Also, the stylist should be able to look at your curl pattern and hair and tell you when your last touchup happened and how often you should be receiving them without you saying one word. I hope this helps you with your search. Best Wishes on finding a hair partner!

  3. Thank you so much for this info. I will definitely try to get back in touch with both of my old stylists or find a new salon. I will see about meeting up with her when my relaxer & trim are due. I feel so motivated to find a long-lasting stylist.

  4. I agree with you completely. A customer should say what she wants for her hair, and the stylish should listen to the clients. That way, learning never stops. The combination of those two would allow for a mutual understanding between clients and stylist.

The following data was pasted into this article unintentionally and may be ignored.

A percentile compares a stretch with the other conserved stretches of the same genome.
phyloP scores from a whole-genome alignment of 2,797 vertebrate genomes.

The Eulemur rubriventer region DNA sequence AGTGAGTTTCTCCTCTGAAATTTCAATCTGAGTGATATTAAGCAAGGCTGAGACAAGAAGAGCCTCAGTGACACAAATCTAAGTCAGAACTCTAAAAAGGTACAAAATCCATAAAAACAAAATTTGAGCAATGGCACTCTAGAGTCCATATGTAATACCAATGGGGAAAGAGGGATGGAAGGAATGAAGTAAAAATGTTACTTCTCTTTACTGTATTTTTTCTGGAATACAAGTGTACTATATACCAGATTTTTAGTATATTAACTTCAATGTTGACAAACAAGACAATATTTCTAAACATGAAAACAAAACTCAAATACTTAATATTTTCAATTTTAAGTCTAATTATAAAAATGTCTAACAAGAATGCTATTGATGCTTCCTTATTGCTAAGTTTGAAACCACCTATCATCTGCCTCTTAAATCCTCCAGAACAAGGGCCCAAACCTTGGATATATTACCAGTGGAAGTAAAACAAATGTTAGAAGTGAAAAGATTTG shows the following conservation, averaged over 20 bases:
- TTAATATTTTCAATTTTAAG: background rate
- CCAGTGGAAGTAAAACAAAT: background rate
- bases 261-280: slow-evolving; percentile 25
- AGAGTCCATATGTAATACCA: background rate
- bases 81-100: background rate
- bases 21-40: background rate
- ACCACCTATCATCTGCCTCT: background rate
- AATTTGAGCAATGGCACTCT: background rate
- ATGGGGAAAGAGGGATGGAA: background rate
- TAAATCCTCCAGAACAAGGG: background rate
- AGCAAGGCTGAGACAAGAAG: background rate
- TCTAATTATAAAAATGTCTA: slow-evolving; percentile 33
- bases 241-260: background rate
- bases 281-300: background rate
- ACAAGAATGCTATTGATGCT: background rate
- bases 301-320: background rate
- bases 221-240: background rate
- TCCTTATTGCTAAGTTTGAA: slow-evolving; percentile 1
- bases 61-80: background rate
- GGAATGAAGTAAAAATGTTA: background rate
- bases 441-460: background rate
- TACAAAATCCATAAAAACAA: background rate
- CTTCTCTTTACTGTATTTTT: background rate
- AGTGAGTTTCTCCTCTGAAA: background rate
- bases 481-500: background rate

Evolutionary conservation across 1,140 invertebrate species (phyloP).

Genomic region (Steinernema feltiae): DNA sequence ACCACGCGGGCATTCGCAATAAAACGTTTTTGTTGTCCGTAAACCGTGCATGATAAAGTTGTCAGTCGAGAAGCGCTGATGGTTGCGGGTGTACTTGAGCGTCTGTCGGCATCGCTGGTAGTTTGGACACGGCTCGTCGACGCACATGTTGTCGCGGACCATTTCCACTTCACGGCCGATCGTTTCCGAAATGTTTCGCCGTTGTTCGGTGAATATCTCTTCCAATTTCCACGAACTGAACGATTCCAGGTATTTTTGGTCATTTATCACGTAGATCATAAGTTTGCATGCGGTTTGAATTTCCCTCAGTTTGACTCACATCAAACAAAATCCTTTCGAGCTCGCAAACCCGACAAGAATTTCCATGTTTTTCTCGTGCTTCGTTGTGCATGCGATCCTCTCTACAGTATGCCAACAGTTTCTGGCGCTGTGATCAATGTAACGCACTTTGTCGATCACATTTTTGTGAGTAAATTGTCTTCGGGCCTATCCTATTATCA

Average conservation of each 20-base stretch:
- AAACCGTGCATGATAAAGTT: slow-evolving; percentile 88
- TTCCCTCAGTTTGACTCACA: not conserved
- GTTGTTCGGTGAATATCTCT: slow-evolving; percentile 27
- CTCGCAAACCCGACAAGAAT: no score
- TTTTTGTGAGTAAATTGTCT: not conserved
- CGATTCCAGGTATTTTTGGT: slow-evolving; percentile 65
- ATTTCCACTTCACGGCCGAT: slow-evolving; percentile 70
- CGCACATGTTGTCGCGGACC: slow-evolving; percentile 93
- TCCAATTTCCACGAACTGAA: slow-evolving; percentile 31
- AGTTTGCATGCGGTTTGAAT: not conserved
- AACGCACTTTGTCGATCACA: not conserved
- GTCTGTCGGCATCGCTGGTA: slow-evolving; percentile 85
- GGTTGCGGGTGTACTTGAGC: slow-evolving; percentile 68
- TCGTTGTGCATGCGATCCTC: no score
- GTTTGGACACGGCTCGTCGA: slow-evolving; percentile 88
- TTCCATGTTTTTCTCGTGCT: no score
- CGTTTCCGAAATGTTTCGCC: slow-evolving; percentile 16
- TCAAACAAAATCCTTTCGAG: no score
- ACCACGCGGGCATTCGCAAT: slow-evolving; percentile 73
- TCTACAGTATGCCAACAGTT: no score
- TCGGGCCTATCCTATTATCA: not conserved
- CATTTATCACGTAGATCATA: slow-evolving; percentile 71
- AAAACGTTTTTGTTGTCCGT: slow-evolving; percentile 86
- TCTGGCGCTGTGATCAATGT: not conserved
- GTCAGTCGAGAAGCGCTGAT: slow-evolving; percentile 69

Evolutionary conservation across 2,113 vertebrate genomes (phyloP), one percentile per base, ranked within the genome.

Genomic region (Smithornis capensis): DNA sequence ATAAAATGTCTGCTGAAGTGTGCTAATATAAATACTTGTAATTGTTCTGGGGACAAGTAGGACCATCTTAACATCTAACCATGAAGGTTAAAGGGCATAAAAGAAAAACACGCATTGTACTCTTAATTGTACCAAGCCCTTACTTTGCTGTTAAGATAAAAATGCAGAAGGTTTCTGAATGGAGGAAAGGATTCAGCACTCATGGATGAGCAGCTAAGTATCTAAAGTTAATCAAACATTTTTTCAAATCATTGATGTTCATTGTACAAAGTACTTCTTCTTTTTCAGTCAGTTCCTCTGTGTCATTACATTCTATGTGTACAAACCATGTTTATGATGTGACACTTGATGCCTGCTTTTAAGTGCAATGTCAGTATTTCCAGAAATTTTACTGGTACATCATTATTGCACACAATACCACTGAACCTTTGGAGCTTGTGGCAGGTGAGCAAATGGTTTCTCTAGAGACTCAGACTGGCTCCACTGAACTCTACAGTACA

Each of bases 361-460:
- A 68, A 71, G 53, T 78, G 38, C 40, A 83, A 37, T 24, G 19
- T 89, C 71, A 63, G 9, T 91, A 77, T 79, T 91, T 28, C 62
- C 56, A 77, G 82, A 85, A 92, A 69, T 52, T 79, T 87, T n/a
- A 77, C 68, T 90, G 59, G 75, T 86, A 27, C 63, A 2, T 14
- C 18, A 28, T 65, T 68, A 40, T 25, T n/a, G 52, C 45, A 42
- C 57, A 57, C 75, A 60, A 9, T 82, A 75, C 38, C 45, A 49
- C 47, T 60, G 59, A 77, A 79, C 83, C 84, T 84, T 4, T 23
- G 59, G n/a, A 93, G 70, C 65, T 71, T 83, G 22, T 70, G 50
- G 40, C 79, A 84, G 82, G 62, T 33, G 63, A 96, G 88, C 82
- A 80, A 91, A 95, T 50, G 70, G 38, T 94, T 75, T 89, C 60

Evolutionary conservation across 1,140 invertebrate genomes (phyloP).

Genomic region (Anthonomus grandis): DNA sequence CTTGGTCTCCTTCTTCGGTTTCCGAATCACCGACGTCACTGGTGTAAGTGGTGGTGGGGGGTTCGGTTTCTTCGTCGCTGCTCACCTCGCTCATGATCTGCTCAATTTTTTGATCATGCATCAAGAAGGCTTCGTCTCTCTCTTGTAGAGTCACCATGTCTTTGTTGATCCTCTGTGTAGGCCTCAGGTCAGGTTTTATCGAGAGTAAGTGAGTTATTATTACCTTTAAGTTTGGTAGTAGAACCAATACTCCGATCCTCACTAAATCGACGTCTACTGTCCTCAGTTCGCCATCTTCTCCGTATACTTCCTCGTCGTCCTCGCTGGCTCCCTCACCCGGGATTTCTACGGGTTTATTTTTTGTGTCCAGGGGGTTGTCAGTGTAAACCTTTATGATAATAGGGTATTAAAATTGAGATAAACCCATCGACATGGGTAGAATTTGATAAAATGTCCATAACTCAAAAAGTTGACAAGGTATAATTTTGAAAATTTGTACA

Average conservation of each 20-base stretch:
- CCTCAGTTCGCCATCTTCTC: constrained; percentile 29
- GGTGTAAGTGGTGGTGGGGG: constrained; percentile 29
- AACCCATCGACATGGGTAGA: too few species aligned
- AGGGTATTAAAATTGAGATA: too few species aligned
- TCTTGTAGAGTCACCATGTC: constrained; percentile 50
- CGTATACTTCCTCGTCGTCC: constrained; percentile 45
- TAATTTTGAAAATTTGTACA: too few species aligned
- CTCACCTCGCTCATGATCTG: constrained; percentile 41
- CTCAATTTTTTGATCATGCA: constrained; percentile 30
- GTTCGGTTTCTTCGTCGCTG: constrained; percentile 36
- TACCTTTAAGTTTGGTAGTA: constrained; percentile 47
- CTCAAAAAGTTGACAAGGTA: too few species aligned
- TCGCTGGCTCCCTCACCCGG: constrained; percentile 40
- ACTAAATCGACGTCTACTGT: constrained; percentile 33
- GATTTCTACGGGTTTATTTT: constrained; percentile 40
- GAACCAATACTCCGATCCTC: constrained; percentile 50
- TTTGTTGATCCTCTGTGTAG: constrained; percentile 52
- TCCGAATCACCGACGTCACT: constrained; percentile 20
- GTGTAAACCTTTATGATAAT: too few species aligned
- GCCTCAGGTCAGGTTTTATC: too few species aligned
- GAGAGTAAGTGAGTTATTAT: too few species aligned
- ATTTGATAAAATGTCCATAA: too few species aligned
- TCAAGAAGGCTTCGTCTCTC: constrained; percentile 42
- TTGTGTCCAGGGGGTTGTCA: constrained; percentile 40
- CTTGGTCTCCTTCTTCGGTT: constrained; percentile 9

Justine Cricks

  5. This is a wonderful blog? Thank you for your hard work and discipline to educate others. A "hair partner" is justwhatyoucallit- a partner. Ever since my stylist passed away, I cannot find anyone I have creative chemistry with. Lesean just understood me. Hopefully, I find another one day. Until then, no compromising. :/

  6. Thanks so much everyone for your comments and feedback. I so love hair and teaching! Thanks for visiting my blog and continue to share my blog with others including your hair partner/stylist!